Paradoxically, Zheng Xie blended a libertine lifestyle with a homespun, Confucian morality and saw little conflict between them. He was cast as an eccentric due to his penchant for mixing with groups as varied as Chan Buddhist monks, Manchu guards, and imperial scions as well as for his uninhibited venting of opinions and his poems about male love interests. His acerbic wit, unconventional behavior and compassion for the downtrodden, together with his artistic achievements, distinguished him as a figure of great renown.


  • Zheng Banqiao quan ji [Complete Collected Works of Zheng Banqiao], edited by Bian Xiaoyi. Jinan, 1985.


  • Wang Huai. Zheng Banqiao pingzhuan [Critical biography of Zheng Xie]. Taipei, n.d.
  • Qi Yu. “Banqiao tihua” [Inscriptions on paintings by Zheng Xie]. In Meishu congshu [General collection of works on art], vol. 16/2, pp. 125–146. Taipei, 1947.
  • “Hachidai Sanjin, Yoshu hakkei” [Bada Shanren and the Yangzhou school]. In Suiboku bijutsu taikei [A survey of ink painting], vol. 11, pp. 60–70. Tokyo, 1978.
  • Wang Jiansheng. Zheng Banqiao yanjiu [A study of Zheng Xie]. Taipei, 1979.
  • Yang Xin. Yangzhou baguai [The Eight Eccentrics of Yangzhou]. Beijing, 1981.
  • Huang Miaozi. “Banqiao yu Wei Xian” [Zheng Xie and Wei Xian]. Meishujia [Artist] (1982), vol. 25, pp. 68–71; vol. 26, pp. 70–73.
  • Zhou Jiyin. “Zheng Banqiao huihua zuopin nianbiao” [A chronological list of Zheng Xie’s paintings]. In Meishu zhongheng, vol. 1. Nanjing, 1982.
  • Zhou Jiyin. Zheng Banqiao shuhua yishu [The art of Zheng Xie’s painting and calligraphy]. Tianjin, 1982.
  • Pan Mao. Zheng Banqiao. Shanghai, 1983.
  • Xue Zhenguo and others. “Zheng Banqiao and the Shi Clan of Yangchen.” Meishu Yanjiu 4 (1984): 84–85.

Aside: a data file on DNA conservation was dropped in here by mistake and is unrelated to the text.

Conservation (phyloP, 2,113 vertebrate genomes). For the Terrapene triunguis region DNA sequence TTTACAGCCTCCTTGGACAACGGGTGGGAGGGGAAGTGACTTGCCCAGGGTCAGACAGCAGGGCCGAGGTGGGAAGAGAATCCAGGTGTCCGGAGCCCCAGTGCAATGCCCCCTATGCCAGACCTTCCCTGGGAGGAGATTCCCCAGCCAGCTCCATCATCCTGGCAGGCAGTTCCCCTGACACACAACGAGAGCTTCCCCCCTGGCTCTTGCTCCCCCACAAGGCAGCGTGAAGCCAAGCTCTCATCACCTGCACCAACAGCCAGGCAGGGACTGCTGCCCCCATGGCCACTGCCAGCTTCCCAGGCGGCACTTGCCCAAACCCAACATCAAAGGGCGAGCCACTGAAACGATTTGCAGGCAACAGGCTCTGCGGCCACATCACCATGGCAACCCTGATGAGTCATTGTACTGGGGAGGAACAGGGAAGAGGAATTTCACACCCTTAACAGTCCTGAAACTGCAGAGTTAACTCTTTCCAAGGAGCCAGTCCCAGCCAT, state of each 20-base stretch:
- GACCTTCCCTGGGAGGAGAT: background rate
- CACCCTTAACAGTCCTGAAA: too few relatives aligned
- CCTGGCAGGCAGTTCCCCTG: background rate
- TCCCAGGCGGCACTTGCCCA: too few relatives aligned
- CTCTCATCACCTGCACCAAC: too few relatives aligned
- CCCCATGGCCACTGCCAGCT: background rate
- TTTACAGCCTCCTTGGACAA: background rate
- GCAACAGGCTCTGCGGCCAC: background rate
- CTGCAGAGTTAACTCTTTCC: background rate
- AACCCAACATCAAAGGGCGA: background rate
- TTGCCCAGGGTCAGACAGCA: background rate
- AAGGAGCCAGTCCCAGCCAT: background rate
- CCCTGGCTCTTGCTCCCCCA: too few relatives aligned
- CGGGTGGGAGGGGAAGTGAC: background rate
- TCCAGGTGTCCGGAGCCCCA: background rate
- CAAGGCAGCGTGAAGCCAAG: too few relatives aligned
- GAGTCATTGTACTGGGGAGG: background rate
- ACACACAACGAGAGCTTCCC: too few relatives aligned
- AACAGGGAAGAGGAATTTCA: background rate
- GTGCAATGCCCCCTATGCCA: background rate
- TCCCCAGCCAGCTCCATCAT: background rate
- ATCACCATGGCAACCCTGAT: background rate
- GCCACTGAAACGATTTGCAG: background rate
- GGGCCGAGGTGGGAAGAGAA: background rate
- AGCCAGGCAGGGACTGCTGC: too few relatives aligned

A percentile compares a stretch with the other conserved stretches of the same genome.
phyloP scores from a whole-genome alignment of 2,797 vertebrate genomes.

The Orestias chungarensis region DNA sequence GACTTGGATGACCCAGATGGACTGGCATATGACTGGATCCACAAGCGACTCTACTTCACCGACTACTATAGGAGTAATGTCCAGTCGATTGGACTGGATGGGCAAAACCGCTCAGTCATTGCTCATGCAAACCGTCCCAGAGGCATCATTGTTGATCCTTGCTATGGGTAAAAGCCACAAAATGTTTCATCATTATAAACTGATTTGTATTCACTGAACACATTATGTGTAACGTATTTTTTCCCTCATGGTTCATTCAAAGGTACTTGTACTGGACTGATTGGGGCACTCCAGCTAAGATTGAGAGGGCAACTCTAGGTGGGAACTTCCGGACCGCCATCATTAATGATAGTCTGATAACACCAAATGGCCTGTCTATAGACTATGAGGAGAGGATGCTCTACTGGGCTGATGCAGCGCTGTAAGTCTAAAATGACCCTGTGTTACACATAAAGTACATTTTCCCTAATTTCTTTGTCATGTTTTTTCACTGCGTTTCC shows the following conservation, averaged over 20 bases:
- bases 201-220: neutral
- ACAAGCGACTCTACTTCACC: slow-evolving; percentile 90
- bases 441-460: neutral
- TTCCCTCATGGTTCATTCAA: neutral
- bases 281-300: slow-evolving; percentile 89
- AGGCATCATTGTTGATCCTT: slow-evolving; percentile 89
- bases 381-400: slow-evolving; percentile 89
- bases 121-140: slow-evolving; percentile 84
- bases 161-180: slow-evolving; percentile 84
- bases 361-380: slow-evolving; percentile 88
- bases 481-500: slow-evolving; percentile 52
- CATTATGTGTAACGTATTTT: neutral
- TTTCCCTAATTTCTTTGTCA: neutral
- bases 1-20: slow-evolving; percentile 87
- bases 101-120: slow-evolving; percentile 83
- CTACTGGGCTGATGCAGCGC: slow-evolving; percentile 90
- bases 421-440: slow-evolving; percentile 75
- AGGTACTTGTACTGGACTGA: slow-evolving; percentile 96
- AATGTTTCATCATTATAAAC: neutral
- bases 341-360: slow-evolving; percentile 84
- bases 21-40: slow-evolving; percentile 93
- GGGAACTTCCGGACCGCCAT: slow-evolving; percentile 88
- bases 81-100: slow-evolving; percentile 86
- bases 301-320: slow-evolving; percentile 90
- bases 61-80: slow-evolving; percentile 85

• Ju-hsi Chou and Brown, C. The Elegant Brush: Chinese Painting under the Qianlong Emperor, 1735–1795. Phoenix, 1985.
  • Cheung, Anthony and Gurofsky, Paul. Cheng Pan-ch’iao—Selected Poems, Calligraphy, Paintings, and Seal Engravings. Hong Kong, 1987.
  • Pohl, Karl-Heinz. Cheng Pan-ch’iao: Poet, Painter, and Calligrapher. Nettetal, 1990.
  • Yang Shilin. Zheng Banqiao zhuan—cong jueding congming dao nande hutu [A biography of Zheng Banqiao—from extreme intelligence to rare befuddlement]. Taipei, 1993.
  • Zhou Jiyin. Ming Qing Zhongguo hua dashi yanjiu congshu: Zheng Banqiao [Great Figures of Ming and Qing Dynasty Chinese Painting Research Collection—Zheng Banqiao]. Changchun, 1996.
  • Cheng-chi Hsu, Ginger. A Bushel of Pearls: Painting for Sale in Eighteenth-Century Yangchow. Stanford, 2001.
  • Jin Shiqiu. Zheng Banqiao yu fojiao chanzong [Zheng Banqiao and the Chan School of Buddhism]. Beijing, 2001.
  • Wang Tongshu. Zheng Xie ping zhuan [A Critical Biography of Zheng Xie]. Nanjing, 2002.
  • Zheng Banqiao Shuhua ji [Collected Paintings and Calligraphy of Zheng Banqiao], 2 vols. Beijing, 2003.
  • Dang Mingfang. Zheng Banqiao Nianpu [Chronology of Zheng Banqiao]. Beijing, 2009.